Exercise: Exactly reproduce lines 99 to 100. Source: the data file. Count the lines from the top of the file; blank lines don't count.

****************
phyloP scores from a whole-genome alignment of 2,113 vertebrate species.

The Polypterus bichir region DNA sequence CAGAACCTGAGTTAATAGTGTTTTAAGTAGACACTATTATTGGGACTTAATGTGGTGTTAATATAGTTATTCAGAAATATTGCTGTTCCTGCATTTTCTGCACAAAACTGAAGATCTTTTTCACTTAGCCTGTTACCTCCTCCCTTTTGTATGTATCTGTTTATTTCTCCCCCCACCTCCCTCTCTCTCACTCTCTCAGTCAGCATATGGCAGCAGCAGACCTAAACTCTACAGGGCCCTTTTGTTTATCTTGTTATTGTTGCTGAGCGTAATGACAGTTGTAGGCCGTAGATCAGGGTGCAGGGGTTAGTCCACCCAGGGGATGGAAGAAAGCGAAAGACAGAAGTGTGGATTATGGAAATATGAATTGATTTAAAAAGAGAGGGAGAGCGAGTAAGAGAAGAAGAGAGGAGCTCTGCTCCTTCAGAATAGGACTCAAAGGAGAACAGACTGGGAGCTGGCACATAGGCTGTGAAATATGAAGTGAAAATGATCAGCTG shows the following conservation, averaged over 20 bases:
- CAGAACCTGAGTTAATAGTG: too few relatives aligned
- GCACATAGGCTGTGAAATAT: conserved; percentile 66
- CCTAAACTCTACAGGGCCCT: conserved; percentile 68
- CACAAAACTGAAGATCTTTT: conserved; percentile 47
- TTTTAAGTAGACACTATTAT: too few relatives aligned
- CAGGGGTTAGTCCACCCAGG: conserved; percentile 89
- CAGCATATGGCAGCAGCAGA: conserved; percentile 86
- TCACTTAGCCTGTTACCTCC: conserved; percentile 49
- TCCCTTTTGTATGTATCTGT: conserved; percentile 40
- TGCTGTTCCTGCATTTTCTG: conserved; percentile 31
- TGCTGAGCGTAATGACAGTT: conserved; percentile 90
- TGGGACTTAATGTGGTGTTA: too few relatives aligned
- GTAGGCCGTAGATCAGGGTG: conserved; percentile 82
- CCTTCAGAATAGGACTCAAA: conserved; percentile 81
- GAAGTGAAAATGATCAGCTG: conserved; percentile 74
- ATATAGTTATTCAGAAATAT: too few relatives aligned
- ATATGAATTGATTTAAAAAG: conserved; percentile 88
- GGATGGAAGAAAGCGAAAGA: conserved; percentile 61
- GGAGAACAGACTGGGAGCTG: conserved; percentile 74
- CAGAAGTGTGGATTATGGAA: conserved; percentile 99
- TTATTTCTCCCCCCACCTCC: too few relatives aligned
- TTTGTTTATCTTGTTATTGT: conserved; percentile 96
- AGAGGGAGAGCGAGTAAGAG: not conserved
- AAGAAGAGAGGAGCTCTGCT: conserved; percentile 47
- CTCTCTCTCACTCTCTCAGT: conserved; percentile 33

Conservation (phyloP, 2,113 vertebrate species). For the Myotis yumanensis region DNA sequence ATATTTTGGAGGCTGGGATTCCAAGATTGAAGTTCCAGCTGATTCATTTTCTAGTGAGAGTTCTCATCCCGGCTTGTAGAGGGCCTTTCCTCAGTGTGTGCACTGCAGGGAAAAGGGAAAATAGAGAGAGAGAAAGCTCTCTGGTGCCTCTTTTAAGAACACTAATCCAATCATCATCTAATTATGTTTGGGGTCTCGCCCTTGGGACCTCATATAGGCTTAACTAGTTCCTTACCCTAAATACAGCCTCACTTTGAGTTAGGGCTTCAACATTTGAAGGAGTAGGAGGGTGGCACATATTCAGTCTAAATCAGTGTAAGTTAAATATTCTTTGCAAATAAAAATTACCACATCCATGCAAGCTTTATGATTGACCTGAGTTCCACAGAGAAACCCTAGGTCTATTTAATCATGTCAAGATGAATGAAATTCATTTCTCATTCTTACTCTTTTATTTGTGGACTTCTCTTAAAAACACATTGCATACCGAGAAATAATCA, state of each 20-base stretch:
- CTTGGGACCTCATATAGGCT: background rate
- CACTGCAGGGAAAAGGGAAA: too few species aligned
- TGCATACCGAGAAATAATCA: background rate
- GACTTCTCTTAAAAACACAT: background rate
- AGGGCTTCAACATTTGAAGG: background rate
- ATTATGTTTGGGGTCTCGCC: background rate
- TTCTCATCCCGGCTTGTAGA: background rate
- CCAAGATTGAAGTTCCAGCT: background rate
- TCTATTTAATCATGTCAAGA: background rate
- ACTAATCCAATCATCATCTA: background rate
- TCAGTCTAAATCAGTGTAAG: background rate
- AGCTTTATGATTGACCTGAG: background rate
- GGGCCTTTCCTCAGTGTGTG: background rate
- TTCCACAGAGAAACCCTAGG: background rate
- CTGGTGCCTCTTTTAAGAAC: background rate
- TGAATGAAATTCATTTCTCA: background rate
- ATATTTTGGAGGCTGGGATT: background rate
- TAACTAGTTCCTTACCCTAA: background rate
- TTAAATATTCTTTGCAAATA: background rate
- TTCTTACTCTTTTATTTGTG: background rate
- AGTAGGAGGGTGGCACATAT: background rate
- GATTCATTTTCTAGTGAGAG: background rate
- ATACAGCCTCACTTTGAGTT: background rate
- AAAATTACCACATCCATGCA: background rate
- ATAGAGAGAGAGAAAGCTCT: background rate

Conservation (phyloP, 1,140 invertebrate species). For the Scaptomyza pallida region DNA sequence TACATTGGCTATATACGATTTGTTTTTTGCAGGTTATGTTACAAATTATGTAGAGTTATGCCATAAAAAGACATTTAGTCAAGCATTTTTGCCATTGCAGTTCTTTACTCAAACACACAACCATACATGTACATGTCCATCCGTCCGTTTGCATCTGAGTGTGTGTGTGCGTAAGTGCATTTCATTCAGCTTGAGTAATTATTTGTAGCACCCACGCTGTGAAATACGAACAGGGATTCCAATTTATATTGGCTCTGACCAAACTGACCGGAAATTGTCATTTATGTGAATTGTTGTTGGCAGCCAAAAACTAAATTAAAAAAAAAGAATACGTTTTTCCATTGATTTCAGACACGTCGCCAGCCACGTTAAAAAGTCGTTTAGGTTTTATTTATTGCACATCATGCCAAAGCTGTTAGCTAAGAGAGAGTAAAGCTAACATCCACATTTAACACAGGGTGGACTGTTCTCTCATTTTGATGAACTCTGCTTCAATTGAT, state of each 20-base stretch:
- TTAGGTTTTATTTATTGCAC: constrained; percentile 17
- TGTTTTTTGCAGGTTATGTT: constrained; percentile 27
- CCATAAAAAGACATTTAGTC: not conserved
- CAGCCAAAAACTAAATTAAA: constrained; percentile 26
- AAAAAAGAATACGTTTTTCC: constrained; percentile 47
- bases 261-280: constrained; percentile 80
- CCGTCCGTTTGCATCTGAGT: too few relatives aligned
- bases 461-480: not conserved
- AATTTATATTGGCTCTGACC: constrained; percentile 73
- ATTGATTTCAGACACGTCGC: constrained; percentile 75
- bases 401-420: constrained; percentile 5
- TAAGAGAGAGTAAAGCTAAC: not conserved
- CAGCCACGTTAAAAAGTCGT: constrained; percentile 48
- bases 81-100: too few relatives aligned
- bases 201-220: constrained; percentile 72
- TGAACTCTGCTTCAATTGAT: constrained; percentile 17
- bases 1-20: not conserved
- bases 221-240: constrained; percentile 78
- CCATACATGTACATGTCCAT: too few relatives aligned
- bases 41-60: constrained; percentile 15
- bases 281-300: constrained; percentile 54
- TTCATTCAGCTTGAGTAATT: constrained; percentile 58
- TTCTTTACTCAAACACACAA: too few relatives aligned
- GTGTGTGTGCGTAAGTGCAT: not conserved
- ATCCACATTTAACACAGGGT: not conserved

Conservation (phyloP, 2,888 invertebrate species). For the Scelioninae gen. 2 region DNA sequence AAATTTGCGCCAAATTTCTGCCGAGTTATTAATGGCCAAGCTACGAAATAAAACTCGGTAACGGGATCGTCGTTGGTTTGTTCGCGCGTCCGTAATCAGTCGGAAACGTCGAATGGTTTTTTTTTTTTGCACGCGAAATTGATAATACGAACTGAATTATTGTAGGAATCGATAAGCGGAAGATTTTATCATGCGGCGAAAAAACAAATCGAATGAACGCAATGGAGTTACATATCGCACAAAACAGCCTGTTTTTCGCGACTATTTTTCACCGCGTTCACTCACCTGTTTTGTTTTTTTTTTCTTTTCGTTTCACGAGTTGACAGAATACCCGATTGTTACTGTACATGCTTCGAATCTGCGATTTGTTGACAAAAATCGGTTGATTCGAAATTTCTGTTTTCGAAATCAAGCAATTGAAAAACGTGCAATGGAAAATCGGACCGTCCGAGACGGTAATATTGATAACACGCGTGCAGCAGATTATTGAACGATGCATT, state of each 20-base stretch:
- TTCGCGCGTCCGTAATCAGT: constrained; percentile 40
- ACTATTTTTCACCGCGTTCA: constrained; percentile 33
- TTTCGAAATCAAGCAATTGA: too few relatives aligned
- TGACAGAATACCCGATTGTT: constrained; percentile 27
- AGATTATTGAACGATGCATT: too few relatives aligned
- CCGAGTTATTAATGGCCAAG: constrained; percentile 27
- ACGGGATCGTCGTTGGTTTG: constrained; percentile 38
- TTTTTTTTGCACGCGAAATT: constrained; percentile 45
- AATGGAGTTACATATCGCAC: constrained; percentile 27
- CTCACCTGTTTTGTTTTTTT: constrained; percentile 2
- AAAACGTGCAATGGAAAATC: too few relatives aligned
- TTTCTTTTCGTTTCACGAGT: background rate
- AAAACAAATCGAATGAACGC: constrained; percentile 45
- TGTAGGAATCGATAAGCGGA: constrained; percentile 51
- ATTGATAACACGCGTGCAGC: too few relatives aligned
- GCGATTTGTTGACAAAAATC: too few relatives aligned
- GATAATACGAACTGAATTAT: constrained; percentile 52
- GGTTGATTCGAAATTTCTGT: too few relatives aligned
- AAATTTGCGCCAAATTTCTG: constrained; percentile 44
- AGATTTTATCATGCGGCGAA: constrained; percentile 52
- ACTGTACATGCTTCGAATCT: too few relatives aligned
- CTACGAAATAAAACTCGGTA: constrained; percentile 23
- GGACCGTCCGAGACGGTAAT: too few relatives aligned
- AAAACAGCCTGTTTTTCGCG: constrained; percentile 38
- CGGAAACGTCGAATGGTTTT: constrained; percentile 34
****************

- AAATTTGCGCCAAATTTCTG: constrained; percentile 44
- AGATTTTATCATGCGGCGAA: constrained; percentile 52